Sunday, March 20, 2005

Removing the tube


I am beginning to wonder whether we have woken up in some parallel political universe, where what established parties traditionally stand for has been overturned by vote-grabbing, publicity-seeking or (just perhaps) new beliefs founded on sane reasons. (Actually, I doubt the latter.) (Other political parties at some point - the Republicans have me thinking at the moment.)

So why am I saying this? The case of Terri Schiavo, the Floridian who has been in a "persistent vegetative state" (according to court-appointed doctors) for fifteen years, has prompted Republican leaders to attempt to rush through Congress emergency legislation which will cause Mrs. Schiavo's feeding tube to be reinserted. The President has even flown back from Crawford to sign the bill - should it pass.

The actions of the Republicans are government interference in the lives of individuals, the sort of action the Republican party was founded to oppose. The Republicans claim 'big government' will not supplant individual freedom, but here a private matter has been turned into a political pigskin. More than this, the government is trying to overturn the independence of the judiciary, first with the Congressional sub poenas for Mr. and Mrs. Schiavo to appear in Washington (i.e. she would have to be kept alive), now with the putative bill. The Republicans use the hateful phrase "activist judges legislating from the bench" to describe any interpretation of law by judges which they disagree with (to wit, gay marriage in Massachusetts, Ten Commandments scupltures in government buildings, et al); I suppose this activist Congress legislating against judges is acceptable.

So why would the Republican party interfere, when their theoretical guiding philosophy has demanded non-intervention? (And we're not talking international non-intervention, since Central and South American and Caribbean governments have felt the gentle revolutionary touch of Republican governments - and Democratic ones too, in fairness [but Democrats at least do not stake a claim to non-interference].) They interfere for the same reason as their policies have shifted even further to the right: religion. From the supporters of Terri Schiavo's parents (who oppose the tube removal), who are "prayerfully excited", to Republican senators who "had been provided with talking points about how to respond to requests about the Schiavo case, which was described by party aides as a "great political issue" that resonates with Christian conservatives" (NYT, 20.3.05), we find the malign hand of God in action, manifest in Republican policies. (I'm amazed their manifestos aren't written on two stone tablets.)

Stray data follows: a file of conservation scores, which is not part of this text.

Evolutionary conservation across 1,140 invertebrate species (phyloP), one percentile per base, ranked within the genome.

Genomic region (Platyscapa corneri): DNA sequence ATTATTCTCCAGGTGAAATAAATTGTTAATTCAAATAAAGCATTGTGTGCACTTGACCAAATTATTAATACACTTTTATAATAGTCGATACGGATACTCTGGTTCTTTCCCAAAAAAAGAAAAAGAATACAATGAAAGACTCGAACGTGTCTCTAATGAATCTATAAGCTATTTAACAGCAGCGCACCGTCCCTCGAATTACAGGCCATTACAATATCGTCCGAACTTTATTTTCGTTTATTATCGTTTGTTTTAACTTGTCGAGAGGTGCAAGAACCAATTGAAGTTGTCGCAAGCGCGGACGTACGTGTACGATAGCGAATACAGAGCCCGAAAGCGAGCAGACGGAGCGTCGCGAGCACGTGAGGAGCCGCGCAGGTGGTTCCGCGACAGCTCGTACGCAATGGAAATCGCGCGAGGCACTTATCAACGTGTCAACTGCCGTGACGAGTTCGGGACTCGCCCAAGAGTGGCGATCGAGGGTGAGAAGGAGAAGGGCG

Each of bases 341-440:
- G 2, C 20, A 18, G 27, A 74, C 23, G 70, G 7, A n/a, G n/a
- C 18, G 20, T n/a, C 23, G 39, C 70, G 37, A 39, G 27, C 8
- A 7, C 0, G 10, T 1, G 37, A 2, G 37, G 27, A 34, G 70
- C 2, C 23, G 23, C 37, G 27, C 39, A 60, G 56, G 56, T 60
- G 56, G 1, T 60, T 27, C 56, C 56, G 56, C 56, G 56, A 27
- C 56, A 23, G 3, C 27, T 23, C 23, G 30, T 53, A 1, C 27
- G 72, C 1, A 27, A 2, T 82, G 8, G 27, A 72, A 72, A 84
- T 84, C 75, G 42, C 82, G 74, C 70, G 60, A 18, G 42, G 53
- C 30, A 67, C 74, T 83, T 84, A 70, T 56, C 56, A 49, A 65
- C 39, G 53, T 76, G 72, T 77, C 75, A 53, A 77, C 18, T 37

The influence of God on Republican policies is evident, just as the Democrats too make a show of divine allegiance. This case is no longer about Mrs. Schiavo but about God and betrayal of political beliefs for said Almighty. Forgotten are the circumstances of the case, which are now in a religious nexus, inextricable, intractable. From an atheist's point of view, it all seems rather unhelpful.

A bientôt,


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